By Ron Fassler. . .

I confess to having had a difficult time at Tambo and Bones, Dave Harris’s new play which opened Monday night at Playwrights Horizons in a co-production with the Center Theater Group in Los Angeles. Works that explore race relations in this country are vitally important, but good plays require a degree of balance. Not the balancing of ideas; didacticism can have its place as well as its rewards. The balance I mean is one that measures and offers insight in an argument over preaching, which is the enemy to drama. Harris, a poet, explains his approach in an essay he wrote for the program, which I found critical to understanding his intent. In it, he tells of how he came to be a writer based on a need to express himself many years after a traumatic incident killed the child who lived next door—the result of a stray bullet not meant for him. Harris was six years old.

“Is my pain the extent of my imagination?” he asks.

Harris does put his prodigious imagination to good use in this three-part, ninety-minute play, only to suffer from a sameness that permeates each act, even though each is boldly different from what precedes it. The first, opens a literal curtain on a cartoon outdoor setting, complete with a cardboard cut-out sun upstage right. Whistling “Dixie,” Tambo (W. Tré Davis) makes his entrance watering the fake plants, soon followed by Bones (Tyler Fauntleroy). Tambo and Bones, names synonymous with minstrel shows developed in the early 19th century, offered white performers in blackface (later Black performers, too) shuffling along projecting racist stereotypes for the amusement of white people. In the meta universe with which Harris places his Tambo and Bones, they are stuck in their places, victims of the playwright’s whim (in one unique sequence, the playwright—represented by a giant rag doll—is brought up onstage from his seat in the audience and pummeled into submission by the actors). While the two plot and scheme to make money (it all starts with Bones begging for a quarter), they are also helplessly stuck in limbo, much like Didi and Gogo in Samuel Beckett’s tragicomedy Waiting for Godot. I was also put to mind of the recent Broadway play Pass Over, by Antoinette Chinonye Nwandu, that also featured two Black men in an abstract setting mulling over their economic lot in life. However, unlike Pass Over, Tambo and Bones doesn’t so much create real characters, but representatives of characters. One allows an audience in while the other keeps them at arm’s length. This is what proves harmful to Harris’s play.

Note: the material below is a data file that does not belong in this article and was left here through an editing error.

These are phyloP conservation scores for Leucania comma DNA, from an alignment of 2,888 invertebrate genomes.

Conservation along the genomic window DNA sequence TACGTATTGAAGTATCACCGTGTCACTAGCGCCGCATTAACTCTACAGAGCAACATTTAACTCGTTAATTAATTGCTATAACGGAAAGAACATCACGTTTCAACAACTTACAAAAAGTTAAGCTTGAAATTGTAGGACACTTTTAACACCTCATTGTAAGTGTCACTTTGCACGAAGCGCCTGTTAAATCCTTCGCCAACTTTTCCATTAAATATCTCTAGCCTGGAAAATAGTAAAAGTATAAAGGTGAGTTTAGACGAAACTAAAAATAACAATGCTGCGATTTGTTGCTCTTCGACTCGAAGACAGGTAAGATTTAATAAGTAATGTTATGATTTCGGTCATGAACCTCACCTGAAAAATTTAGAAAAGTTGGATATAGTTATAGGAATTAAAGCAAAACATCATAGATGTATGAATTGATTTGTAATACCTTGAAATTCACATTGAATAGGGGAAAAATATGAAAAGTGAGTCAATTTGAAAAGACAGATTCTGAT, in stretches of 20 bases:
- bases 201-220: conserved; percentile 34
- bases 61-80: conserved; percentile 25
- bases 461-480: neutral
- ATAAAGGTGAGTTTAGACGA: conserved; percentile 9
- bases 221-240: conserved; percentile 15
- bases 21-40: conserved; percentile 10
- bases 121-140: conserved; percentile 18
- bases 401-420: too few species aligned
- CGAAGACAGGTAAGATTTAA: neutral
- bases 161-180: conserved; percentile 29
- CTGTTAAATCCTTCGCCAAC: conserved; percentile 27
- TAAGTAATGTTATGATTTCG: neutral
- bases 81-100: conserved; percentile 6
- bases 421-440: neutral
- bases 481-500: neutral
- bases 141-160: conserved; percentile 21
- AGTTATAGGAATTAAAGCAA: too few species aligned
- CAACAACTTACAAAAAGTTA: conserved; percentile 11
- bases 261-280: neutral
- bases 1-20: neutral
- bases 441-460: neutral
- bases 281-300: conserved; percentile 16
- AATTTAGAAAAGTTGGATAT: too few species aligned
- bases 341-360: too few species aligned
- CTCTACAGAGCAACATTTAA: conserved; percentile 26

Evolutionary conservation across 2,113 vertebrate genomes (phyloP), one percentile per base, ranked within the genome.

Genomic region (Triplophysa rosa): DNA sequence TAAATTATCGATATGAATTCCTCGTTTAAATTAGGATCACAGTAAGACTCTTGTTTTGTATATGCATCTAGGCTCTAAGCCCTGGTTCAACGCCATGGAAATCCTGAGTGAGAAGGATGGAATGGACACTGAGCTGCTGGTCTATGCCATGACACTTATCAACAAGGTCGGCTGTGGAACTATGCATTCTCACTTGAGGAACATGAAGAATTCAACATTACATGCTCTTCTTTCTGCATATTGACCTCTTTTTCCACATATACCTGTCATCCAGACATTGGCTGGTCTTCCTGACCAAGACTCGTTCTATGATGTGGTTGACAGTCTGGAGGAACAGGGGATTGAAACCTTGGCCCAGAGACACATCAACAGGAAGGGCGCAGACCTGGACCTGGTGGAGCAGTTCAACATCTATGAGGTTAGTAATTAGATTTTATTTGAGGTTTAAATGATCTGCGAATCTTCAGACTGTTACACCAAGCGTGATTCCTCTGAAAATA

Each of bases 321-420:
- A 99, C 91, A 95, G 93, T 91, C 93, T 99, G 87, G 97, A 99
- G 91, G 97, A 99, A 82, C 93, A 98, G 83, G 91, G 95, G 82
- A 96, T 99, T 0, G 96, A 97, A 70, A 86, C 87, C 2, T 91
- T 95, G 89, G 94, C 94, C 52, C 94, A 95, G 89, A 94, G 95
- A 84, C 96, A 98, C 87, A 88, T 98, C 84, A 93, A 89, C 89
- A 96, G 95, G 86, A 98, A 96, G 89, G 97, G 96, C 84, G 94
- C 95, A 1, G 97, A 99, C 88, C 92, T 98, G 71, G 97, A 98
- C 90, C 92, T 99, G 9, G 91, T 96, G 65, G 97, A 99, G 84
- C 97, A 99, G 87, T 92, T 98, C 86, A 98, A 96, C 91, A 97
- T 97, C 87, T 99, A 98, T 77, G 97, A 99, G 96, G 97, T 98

With the first part taking place in the past, the second part moves us to the present. After a complete change to an all-new set, we are at a blindingly lit rap concert complete with loud music and heavy miking. The Tambo and Bones portrayed here are now wildly successful rappers, though still in the thrall of commerce. It’s unclear if we are still in the realm of satire or what ideas the playwright is attempting to convey. In the third part, we get another time-jump into a future where white people no longer exist, though we are introduced to two new characters (white men played by Dean Linnard and Brendan Dalton) who portray robots. They too get a similar treatment to that of the inanimate playwright, beaten down and dismissed. To what point, I sadly admit to having ceased to care.

The actors do as well as they can under the limited constraints the playwright has saddled them with. Taylor Reynolds’ direction is crisp and swift, not lingering too long on specific moments, perhaps fearful of things withering and dying under close scrutiny. Within what appears to be a limited budget, the sets (Stephanie Osin Cohen), lighting (Amith Chandrashaker), and costumes (Dominque Fawn Hill) are respectable.

While watching this play, two others came to mind. One, Jackie Sibblies Drury’s Pulitzer Prize-winning Fairview, whichmanaged to take a white audience’s comfortability to a remarkably provocative and effective level, and The Scottsboro Boys, which had an all-too brief Broadway run in 2010. This musical from John Kander and Fred Ebb (posthumously) and librettist David Thompson, presented the true story of nine Black teenagers falsely accused of raping two white women aboard a train in Scottsboro, Alabama in 1931 without proselytizing. The play was both moving and exhilarating. This may not be what Harris and Reynolds had in mind with Tambo and Bones, but I can’t help thinking it would have greatly helped.

Tambo and Bones is at Playwrights Horizons, 416 W 42nd Street, NYC 10036 now through February 27th. For ticket information, please visit

Photos: Marc J. Franklin